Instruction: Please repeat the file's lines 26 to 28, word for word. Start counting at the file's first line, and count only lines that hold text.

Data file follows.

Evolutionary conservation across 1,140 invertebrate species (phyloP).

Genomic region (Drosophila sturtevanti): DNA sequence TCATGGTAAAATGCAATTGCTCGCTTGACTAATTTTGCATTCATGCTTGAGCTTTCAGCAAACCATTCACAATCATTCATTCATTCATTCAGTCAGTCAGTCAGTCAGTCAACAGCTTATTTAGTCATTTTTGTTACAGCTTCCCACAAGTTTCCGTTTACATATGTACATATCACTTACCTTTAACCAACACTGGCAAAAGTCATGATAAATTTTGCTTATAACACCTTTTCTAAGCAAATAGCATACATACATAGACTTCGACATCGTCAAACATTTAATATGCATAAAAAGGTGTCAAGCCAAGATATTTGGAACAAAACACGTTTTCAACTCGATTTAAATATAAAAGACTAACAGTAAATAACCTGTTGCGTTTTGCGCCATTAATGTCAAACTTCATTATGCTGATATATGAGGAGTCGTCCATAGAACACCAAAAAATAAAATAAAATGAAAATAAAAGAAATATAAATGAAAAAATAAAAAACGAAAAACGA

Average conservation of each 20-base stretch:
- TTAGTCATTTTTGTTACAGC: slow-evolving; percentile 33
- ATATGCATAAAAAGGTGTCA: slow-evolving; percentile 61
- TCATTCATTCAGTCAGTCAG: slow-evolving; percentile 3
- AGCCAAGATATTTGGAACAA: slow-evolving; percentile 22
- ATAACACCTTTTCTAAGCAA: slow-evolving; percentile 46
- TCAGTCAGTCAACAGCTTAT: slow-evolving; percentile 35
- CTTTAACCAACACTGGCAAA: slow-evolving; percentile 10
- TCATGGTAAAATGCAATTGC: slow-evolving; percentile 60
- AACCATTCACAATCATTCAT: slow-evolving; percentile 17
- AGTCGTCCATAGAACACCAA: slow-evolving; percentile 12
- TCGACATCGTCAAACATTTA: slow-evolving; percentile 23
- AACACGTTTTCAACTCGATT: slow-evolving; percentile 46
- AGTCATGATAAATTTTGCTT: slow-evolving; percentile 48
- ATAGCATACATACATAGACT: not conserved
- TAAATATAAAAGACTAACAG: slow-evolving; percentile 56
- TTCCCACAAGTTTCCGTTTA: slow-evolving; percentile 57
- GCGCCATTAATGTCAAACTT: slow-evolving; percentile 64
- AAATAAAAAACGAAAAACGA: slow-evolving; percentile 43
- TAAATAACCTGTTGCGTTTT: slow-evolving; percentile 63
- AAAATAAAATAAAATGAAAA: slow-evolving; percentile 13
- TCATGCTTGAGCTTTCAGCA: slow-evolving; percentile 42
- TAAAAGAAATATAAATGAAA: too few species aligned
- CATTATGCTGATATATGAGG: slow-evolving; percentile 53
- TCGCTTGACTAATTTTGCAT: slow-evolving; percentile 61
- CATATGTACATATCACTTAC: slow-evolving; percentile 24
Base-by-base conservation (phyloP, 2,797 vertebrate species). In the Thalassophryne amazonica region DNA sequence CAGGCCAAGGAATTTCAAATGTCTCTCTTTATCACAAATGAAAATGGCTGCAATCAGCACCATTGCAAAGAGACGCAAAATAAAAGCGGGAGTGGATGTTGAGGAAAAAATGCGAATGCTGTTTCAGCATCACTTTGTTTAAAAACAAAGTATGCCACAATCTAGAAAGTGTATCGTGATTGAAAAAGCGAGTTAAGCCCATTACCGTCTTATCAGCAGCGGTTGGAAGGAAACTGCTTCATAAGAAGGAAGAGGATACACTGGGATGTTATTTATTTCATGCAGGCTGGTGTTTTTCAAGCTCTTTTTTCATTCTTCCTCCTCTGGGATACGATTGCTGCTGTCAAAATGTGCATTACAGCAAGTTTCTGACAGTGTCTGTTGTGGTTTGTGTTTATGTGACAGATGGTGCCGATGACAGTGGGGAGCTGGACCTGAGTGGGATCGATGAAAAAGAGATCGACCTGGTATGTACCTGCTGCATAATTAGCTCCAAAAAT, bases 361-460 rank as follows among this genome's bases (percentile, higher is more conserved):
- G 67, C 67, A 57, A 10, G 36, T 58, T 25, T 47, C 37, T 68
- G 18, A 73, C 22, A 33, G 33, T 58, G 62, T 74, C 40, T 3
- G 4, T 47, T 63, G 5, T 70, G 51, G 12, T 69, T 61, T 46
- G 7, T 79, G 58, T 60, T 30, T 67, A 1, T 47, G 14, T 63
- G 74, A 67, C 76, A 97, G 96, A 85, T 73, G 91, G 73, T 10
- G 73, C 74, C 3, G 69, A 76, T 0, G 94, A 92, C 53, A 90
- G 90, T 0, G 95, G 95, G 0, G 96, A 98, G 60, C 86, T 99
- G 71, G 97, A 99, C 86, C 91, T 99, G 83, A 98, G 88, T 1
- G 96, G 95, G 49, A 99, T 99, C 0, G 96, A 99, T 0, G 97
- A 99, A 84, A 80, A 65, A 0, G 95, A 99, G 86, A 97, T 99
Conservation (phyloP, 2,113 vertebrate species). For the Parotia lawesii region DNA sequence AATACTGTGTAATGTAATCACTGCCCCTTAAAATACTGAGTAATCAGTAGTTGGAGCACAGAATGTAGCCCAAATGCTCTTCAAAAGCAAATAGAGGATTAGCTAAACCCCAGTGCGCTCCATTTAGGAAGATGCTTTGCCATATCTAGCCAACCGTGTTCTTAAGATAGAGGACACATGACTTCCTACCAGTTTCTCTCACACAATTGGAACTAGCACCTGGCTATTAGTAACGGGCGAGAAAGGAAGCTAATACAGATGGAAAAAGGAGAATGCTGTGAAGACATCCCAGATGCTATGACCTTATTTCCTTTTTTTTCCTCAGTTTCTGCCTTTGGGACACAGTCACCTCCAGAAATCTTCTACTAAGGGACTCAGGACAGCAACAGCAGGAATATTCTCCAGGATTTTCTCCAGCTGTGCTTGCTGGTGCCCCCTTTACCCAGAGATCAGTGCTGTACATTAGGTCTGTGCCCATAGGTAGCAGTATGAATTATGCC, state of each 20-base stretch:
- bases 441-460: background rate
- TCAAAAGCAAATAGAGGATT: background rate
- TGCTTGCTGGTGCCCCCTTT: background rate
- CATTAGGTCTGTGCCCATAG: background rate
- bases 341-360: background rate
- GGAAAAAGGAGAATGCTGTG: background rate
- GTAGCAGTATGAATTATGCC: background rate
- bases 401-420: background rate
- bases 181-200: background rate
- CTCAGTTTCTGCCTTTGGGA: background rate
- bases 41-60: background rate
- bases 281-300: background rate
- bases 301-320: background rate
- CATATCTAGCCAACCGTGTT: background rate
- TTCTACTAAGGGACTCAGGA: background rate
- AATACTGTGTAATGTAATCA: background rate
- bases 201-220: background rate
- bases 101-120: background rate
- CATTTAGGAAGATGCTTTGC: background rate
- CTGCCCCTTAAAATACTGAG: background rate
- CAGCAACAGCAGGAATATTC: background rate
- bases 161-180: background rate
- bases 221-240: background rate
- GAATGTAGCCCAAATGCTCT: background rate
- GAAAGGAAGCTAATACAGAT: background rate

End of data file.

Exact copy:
- CATTATGCTGATATATGAGG: slow-evolving; percentile 53
- TCGCTTGACTAATTTTGCAT: slow-evolving; percentile 61
- CATATGTACATATCACTTAC: slow-evolving; percentile 24